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Used Lexus IS review

The Lexus IS is that very rarest of things – an executive car that has no diesel option whatsoever. In a moment of remarkable foresight, Lexus launched the car without diesel and has remained true to its petrol and hybrid underpinnings since. So, the IS is a quiet, well-made executive car that should be really cheap to run. You can’t argue with that.

Looks?

The Lexus IS looks like nothing else in the executive car class, and it’s all the better for that. One glance and you know you’re looking at a Lexus machine, because it manages to appear hi-tech, comfortable and safe all at once - with none of the out-of-my-way brashness traditionally associated with executive transport. 

The car has a prominent front bumper that has a large bowtie-on-its-side grille with the Lexus badge front and centre. At each end, the bumper has a lightning-shaped cut-out for the daytime running lights, which is unusual and eye-catching. Above these sit the headlights, which cut into the front wings. 

The sides of the Lexus IS are actually quite vertical and flat, apart from a noticeable upwards sweep just before the rear wheel arch, to emphasise an impression of speed. 

At the back, the boot of the 4-door saloon is conventionally vertical. A neat touch is the way the ends of the tail lights merge into the seam between the bumper and rear wing.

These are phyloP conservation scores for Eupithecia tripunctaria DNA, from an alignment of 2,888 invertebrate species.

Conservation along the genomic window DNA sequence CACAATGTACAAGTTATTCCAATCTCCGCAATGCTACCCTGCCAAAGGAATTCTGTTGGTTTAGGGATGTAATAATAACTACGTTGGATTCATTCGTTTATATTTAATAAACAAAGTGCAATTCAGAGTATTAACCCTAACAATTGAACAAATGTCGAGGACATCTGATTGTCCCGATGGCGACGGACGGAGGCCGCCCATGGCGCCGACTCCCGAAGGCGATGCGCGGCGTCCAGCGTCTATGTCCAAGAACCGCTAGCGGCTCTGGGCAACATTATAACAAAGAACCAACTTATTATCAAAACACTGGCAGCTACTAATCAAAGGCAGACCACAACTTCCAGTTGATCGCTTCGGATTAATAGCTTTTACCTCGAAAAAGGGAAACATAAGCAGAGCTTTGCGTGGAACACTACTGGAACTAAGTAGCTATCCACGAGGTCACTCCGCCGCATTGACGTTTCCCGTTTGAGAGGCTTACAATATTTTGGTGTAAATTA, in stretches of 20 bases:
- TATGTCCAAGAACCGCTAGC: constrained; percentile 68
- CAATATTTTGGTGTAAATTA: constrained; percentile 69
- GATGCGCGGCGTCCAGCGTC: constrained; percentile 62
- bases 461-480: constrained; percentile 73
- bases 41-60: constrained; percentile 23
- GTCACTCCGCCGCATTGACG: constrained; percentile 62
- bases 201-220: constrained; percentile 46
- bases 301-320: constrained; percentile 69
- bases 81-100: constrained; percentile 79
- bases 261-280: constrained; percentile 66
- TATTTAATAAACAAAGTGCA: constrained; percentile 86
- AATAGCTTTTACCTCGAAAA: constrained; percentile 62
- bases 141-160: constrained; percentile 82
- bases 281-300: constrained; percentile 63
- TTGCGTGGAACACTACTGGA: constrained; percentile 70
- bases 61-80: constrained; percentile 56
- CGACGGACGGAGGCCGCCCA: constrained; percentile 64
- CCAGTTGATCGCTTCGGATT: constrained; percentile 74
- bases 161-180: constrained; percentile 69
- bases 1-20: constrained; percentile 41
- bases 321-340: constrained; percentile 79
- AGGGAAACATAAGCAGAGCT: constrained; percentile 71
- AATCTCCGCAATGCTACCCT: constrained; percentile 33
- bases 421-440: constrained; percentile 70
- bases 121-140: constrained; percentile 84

One glance and you know you’re looking at a Lexus.

What’s it like to drive?

The Lexus is available with 2 engines. Early on, the conventional IS200 had a 2.0-litre petrol engine and a 6-speed automatic transmission. This was ditched a while back. The brand also offers the car as a petrol-electric hybrid, which we focus on here.  

As with most hybrids, the Lexus IS is at its best in town, where the innovative system can make the most of its battery power and switch off the 2.5-litre 4-cylinder petrol engine at any opportunity. The hybrid system performs adequately when you ask the car to accelerate. 

Most versions have conventional springs and shock absorbers, which keep the car flat during cornering and manage to avoid feeling harsh. Top-spec Premier Pack models have adaptive dampers that are even more adept at dealing with the road surface. 

The steering, meanwhile, is fairly quick and doesn’t kick back, but also doesn’t tell you a huge amount about the road and grip levels. 

The hybrid system performs adequately when you ask the car to accelerate.

Inside?

If there’s one thing for sure, it’s that the interior of a Lexus will feel at least as good as those in most rivals, and probably better than many. 

The materials used in the cabin are beyond reproach. The plastics on top of the dashboard feel dense and plush when squeezed (and you will be tempted to give it a little squeeze). The harder surfaces around the centre console feel smooth and thick. Better still, all the controls operate with a smoothness born of many hours in the development centre.